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## Homework 5 (due 5/14) CSC 241

We have seen more examples of processing files using loops. We have also talked about errors and the debugger, and we started talking about exceptions. Next week, we will complete exceptions and then continue studying programming patterns (Chapter 5) more systematically: decision patterns (5.1), simple loops (5.2), two-dimensional lists and nested loop (5.3). After that we'll see a new type of loop: the while loop (5.4-5.6) and some new data structures, including dictionaries (Chapter 6).

Submission: The homework is due by midnight (I will not accept late homeworks). You can submit your homework through d2l into the drop-box for this homework. Please prepare your homework as a single file containing all answers (e.g. doc, docx, or pdf, not a zip file).

When submitting programs, include the programs, together with screenshots of test-runs of your program (make sure screenshots are sized so the text is legible; resize and/or crop the images).

2. (Debugging, 10pt) Download and run the code in badacronym.py. If the code were working correctly, it should create results as shown below. But it doesn't work correctly. Debug this code using the built-in debugger, ad-hoc print-statements, or Pythontutor. For each error you find, briefly document how you found it, and how you fixed it. Note: don't just write correct code for solving the problem, that's easy. Instead, try to trace the errors made by the programmer of badacronym.py.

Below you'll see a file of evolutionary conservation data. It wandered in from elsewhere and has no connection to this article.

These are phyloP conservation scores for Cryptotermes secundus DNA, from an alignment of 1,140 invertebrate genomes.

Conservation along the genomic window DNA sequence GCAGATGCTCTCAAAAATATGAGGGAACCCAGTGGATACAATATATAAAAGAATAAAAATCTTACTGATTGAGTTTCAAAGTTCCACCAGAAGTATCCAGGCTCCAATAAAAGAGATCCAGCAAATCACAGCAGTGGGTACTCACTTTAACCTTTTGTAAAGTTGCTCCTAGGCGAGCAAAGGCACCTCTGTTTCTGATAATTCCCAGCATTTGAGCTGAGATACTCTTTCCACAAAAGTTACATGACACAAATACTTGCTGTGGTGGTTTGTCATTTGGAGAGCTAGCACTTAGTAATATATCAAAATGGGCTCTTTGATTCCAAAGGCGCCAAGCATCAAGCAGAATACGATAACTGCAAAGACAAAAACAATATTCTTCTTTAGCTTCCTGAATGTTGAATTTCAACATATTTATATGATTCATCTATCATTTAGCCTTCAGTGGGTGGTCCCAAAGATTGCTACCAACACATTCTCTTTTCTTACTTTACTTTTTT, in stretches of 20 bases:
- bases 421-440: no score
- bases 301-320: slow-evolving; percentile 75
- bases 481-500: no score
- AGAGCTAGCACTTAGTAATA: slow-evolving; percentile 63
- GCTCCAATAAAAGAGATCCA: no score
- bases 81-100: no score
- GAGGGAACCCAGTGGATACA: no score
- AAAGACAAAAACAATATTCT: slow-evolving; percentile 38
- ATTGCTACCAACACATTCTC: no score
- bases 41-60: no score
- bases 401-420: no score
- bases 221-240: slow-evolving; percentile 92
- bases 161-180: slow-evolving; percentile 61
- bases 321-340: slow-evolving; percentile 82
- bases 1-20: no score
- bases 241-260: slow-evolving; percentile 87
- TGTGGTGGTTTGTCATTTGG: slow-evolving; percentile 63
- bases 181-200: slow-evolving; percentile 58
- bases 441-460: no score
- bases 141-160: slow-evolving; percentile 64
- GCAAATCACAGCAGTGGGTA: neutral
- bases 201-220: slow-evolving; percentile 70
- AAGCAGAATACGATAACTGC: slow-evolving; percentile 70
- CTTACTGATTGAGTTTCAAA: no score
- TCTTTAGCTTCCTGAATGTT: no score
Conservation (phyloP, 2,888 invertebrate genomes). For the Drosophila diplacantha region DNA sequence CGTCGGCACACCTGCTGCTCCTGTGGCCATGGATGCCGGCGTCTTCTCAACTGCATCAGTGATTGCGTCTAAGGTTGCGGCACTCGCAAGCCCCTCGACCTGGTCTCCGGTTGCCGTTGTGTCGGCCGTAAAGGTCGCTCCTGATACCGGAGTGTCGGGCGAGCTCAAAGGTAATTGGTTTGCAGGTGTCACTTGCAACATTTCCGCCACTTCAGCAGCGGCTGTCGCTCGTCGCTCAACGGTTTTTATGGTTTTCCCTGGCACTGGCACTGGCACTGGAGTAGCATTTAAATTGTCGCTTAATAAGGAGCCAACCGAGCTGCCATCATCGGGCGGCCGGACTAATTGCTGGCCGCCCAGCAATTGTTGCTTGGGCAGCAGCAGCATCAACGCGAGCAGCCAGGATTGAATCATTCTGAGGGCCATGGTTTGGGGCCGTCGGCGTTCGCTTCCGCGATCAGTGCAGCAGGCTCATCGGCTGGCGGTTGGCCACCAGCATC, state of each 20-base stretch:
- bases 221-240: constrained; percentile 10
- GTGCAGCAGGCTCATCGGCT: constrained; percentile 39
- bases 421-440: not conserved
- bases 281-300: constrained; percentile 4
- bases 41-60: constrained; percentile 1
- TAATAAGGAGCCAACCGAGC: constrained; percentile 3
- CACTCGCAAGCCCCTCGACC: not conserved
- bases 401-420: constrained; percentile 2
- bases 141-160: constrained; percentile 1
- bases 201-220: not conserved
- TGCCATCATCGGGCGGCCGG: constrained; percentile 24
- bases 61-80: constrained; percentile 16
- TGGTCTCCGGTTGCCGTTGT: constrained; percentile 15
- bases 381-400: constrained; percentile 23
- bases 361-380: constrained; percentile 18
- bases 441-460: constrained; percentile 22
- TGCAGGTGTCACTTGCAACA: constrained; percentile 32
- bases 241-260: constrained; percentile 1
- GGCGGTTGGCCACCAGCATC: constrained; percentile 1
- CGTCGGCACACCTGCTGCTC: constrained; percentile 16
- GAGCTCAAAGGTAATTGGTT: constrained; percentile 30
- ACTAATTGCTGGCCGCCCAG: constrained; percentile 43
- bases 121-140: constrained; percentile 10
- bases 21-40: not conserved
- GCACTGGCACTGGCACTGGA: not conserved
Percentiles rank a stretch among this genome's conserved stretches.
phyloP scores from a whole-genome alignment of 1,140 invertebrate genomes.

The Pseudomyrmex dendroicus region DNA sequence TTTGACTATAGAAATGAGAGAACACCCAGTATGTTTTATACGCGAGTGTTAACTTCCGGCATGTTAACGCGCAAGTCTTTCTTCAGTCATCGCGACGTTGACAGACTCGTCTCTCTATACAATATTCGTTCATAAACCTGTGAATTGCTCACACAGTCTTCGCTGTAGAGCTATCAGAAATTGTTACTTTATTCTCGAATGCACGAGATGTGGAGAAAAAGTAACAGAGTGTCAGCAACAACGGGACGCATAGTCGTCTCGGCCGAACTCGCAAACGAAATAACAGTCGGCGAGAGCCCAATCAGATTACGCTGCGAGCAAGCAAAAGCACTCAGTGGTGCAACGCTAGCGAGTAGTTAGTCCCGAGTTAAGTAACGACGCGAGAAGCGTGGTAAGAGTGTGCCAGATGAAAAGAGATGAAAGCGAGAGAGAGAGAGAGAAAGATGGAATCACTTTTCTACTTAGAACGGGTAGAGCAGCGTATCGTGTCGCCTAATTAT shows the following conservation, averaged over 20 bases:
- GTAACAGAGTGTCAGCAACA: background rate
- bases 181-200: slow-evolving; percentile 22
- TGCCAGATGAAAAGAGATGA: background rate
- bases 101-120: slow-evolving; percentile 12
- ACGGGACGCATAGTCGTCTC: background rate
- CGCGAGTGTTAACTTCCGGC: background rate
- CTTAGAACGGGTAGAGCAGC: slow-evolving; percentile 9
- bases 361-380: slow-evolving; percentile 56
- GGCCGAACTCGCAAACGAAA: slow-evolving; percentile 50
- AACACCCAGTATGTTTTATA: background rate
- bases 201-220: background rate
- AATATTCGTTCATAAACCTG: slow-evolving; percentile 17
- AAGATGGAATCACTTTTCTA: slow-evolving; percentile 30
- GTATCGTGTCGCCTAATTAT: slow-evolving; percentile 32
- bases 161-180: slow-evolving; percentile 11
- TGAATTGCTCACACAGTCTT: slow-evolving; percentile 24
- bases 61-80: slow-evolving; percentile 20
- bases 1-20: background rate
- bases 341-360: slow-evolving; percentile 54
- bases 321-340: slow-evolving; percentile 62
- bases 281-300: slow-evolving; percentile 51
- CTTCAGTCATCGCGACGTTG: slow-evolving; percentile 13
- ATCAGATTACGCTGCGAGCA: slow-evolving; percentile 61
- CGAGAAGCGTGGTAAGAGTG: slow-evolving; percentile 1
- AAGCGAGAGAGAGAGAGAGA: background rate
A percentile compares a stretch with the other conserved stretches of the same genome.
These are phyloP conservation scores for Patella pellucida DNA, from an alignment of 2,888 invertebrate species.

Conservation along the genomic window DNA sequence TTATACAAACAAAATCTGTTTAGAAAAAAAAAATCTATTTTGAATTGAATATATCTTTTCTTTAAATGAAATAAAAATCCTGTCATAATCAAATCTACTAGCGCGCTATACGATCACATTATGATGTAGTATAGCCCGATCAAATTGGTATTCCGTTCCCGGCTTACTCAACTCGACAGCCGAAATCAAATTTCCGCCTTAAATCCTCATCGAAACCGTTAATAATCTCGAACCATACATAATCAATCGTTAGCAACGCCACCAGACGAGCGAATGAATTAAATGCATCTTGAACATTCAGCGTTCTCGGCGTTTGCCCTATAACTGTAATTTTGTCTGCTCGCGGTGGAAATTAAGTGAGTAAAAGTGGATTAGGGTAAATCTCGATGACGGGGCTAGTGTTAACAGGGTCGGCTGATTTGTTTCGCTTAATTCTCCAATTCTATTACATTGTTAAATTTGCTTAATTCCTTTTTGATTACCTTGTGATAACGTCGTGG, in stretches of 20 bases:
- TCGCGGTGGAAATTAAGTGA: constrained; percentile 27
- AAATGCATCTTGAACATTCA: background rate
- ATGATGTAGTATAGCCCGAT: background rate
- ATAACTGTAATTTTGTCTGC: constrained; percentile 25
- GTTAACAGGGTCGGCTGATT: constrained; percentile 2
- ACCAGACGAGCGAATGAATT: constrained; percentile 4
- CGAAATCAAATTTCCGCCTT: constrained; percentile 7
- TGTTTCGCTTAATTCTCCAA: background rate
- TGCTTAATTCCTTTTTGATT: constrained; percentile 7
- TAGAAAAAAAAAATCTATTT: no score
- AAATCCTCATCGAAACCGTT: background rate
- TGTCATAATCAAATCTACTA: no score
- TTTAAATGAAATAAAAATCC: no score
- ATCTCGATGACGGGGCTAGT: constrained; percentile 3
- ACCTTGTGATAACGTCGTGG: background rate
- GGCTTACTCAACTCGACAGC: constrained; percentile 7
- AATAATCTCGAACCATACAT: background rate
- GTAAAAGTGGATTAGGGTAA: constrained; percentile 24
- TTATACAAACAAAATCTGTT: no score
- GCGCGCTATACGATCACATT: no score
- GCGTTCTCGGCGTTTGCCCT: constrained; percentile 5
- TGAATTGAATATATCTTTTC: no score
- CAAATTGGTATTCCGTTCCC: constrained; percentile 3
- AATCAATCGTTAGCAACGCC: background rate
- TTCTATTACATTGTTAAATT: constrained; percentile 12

3. (Scores, 15pt) In class we saw how to extract a homework score of a particular student from scores.csv. For the current problem, you want to write a function class_score(lastname) which calculates the average score of the student with last name lastname. Do this in two steps.

a) [6pt] Write a function intlst(lst) which turns a list of strings (representing numbers) into a list of numbers.

b) [9pt] Write the function class_score(lastname) decribed above. Use the function intlst you wrote in a), it'll come in handy when processing the scores in each row.

4. (Currency Converter, 15pt) Write a function curconv(cur, amt) that as an input takes a currency (cur, e.g. 'USD', or 'EUR') and an amount (e.g. 100) and converts that amount into its equivalent value in US dollars ('USD'), returning the amount as a formatted string. The currency rates we have available are stored in a file currencies.txt. It shows how much \$1 is worth in the foreign currency. E.g. in that file AUD (Australian dollars) is listed with a rate of 1.43, which means that \$1 US is worth \$1.43 AUD. The rate for Bitcoin (XBT) is 0.00017, so \$1 is worth 0.00017 Bitcoins.

Hint: process the file in lines (you can use infile.readlines() to read the file into a list of lines or read the whole file as a string and split it by '\n'). Each line consists of two parts: the currency shorthand and a number. You can get each part by splitting again (by the tab character, '\t'); note that that will give you two strings. Finally, make sure you do an example by hand first to make sure you use the conversion rate correctly.

5. (Extra Credit, 5pt) Extend the currency converter in problem 4 to curconv(curfrom, curto, amt) that converts the amount amt in currency curfrom to currency curto (by going through the dollar value).

Marcus Schaefer
Last updated: May 8th. 2019.